SESSION TITLE: Cardiovascular Disease Case Report Posters
SESSION TYPE: Affiliate Case Report Poster
PRESENTED ON: Tuesday, October 27, 2015 at 01:30 PM - 02:30 PM
INTRODUCTION: The presentation of a post pneumonectomy space (PPS) infection may be very subtle. Late empyema is rare and usually occurs more than three months post-surgery; however, it has been reported several decades following surgery.
CASE PRESENTATION: A 66 year-old man with hypertension, COPD, coronary artery disease and pneumonectomy for pulmonary tuberculosis in 1968 presented with pleuritic chest pain, fever, chills and night sweats for two weeks. He had tachycardia and absent breath sounds in the left hemithorax. Chest images revealed air-fluid level in the left cavity. Acid fast bacilli were present on AFB stain of two sputum samples and fluid aspirated from the left cavity. The fluid cultures only grew MRSA. A bronchoscopy evaluation did not reveal a bronchopleural fistula. He received broad spectrum antibiotics and anti-tuberculous for suspected mycobacteria tuberculosis infection and empyema of the PPS. He underwent VATS with debridement, rib resection and chest tubes placement. A closed Clagget procedure with continuous irrigation of the cavity with antibiotics (DAB solution) and saline for 10 days rendered cultures negative. Later a polymicrobial infection ensued with persistent purulence drainage from the site of the removed chest tubes. An Eloesser flap was created and fluid continues to drain to an ostomy bag. Dakin’s soaked Kerlix is used to pack the chest cavity.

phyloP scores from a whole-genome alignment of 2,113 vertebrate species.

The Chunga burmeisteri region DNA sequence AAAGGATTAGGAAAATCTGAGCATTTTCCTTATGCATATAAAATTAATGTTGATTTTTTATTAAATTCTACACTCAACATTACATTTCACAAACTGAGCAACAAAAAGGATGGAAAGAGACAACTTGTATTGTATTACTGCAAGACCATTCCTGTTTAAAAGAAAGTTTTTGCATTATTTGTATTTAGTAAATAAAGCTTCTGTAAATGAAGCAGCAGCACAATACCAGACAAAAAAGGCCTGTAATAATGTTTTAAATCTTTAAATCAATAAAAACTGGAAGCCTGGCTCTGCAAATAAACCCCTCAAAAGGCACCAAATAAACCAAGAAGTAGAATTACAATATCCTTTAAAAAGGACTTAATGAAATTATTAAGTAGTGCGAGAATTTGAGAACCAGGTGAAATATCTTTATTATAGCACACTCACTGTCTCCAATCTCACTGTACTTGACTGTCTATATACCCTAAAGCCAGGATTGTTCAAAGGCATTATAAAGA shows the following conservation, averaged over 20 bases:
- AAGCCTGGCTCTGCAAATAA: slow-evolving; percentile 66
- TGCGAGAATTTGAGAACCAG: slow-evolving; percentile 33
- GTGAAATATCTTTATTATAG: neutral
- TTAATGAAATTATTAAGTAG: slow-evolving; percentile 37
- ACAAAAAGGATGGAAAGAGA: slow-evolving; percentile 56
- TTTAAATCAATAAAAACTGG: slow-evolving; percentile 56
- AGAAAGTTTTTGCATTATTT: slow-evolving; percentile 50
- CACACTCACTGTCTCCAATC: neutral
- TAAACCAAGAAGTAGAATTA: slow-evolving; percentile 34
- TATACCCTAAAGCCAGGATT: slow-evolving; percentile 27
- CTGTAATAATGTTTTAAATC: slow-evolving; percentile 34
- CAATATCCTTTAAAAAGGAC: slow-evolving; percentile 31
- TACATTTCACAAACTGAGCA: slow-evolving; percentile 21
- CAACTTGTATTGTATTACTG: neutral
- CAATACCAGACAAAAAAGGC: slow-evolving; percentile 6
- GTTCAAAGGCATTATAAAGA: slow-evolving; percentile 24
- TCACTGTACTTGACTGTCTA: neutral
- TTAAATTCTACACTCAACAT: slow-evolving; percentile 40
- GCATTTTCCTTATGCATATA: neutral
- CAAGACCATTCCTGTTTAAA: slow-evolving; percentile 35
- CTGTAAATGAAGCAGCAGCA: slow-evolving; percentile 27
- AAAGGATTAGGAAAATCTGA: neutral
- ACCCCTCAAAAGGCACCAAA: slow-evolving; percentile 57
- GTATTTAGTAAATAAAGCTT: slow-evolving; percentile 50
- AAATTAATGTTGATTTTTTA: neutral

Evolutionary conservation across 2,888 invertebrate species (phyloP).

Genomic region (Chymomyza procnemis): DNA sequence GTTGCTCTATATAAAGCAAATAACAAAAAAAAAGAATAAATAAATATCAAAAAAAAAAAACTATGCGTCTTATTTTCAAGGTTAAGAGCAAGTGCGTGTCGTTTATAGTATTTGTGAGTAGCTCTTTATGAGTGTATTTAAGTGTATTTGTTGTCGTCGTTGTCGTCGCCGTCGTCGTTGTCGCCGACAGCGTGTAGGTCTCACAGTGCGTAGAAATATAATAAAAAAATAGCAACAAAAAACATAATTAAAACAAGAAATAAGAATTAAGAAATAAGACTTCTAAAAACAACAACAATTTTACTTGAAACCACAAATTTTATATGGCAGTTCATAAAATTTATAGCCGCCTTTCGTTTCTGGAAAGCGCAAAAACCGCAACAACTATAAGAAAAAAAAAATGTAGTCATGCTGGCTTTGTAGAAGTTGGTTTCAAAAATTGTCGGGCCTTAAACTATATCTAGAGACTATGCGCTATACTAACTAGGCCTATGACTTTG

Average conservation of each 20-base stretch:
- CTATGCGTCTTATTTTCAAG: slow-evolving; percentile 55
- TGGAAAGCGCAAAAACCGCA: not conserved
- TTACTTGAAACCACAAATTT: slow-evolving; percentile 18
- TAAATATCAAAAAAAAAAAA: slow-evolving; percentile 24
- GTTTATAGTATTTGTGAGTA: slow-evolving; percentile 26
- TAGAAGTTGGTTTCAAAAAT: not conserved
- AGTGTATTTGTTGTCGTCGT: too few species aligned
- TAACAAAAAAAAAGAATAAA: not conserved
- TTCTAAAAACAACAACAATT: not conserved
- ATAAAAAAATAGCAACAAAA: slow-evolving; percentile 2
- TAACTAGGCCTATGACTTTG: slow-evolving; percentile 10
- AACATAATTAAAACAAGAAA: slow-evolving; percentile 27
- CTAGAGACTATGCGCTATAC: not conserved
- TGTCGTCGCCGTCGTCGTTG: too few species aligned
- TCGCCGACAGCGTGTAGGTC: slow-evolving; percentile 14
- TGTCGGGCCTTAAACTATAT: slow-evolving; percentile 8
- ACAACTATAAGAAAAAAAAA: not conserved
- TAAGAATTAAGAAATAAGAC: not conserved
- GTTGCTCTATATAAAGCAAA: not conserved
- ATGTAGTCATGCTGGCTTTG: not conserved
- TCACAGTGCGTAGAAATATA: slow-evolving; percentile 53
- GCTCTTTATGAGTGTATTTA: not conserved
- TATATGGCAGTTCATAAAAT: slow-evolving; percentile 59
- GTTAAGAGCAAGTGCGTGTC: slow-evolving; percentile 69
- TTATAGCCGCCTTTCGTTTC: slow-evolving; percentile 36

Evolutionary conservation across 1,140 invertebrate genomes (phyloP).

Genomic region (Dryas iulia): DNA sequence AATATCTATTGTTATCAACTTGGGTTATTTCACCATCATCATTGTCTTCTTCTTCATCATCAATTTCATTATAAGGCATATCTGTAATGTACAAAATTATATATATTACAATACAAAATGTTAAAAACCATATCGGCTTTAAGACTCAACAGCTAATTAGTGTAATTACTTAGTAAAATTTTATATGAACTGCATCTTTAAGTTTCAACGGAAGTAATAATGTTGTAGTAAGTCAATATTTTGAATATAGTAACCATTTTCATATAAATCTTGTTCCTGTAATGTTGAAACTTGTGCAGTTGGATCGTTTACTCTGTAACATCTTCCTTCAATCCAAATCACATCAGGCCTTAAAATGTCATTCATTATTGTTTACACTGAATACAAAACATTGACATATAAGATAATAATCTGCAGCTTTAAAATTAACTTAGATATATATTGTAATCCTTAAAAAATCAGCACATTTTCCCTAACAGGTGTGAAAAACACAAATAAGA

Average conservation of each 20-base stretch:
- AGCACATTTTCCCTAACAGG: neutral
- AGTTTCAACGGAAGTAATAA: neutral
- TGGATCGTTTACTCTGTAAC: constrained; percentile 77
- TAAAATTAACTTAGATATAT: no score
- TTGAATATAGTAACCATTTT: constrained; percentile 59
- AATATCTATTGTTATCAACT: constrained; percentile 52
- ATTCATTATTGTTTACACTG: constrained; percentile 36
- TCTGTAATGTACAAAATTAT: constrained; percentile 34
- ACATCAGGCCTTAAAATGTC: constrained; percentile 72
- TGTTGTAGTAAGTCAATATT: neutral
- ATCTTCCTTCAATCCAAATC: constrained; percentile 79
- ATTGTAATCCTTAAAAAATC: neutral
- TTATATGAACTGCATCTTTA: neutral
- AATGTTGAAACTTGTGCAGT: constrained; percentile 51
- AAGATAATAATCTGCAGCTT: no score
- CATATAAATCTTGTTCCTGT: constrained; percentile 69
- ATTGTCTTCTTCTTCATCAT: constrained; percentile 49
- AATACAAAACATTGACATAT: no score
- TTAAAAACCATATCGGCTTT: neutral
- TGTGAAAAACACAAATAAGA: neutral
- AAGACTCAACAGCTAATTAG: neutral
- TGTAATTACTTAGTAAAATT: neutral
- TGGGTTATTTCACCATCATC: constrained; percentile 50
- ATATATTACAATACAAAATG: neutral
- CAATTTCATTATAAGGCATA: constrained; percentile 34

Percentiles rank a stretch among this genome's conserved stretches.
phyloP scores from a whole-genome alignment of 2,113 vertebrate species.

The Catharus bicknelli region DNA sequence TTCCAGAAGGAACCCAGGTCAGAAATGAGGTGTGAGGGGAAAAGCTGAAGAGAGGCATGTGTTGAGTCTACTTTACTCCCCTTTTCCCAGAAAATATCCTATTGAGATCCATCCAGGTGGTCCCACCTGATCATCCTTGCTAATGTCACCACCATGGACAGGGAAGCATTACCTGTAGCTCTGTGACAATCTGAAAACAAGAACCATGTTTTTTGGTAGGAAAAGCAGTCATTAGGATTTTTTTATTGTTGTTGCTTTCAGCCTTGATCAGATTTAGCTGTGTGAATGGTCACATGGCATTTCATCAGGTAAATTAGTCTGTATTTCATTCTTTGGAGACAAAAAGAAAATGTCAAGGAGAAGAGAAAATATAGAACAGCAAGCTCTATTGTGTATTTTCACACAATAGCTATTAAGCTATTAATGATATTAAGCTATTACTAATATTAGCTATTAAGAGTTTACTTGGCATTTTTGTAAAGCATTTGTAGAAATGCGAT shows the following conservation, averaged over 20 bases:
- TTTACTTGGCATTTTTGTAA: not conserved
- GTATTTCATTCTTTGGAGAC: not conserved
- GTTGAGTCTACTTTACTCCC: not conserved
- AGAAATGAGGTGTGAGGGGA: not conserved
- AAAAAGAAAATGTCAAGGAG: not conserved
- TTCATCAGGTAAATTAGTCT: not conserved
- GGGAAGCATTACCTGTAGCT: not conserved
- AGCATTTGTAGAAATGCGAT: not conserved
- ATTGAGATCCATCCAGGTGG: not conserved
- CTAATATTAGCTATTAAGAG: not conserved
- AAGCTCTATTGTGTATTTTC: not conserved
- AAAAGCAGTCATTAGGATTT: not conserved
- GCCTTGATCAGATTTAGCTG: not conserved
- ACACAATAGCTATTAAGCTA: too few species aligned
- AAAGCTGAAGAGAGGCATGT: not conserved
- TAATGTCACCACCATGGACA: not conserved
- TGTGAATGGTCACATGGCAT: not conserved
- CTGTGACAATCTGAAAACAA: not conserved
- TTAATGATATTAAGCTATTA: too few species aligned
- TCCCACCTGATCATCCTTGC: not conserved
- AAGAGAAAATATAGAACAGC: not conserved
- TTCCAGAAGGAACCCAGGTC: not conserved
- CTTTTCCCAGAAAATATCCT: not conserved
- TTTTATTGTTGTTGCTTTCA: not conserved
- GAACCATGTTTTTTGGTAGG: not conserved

DISCUSSION: We report a rare case of reactivation tuberculosis presenting as PPS empyema 45 years after pneumonectomy. The presence of a new air-fluid level in the space raised the suspicion of this serious complication. His initial treatment with ciprofloxacin rendered cultures negative for MTB. In very ill patients with PPS empyema open chest wall thoracostomy (OWT) allow time for rehabilitation in preparation for a definitive therapy.
CONCLUSIONS: Drainage remains the main step of therapy for this condition with high morbidity and mortality. Although closed irrigation was initially successful, the creation of an OWT controlled the recurrent infection. The obliteration of the cavity by thoracoplasty or muscle flap transposition is the standard treatment, but a good open drainage can give long lasting control.
Reference #1: McNulty N. Reactivation Mycobacterium Tuberculosis Presenting as Empyema Necessitans 55 Years Following Thoracoplasty. Radiology Case Reports. [Online] 2008;3:183.
Reference #2: Thourani VH, Lancaster RT, Mansour KA, Miller JI Jr. Twenty-six years of experience with the modified Eloesser flap. Ann Thorac Surg. 2003 Aug; 76(2):401-5; discussion 405-6.
DISCLOSURE: The following authors have nothing to disclose: Domingo Franco-Palacios, Darryl Weiman, Ganpat Valaulikar
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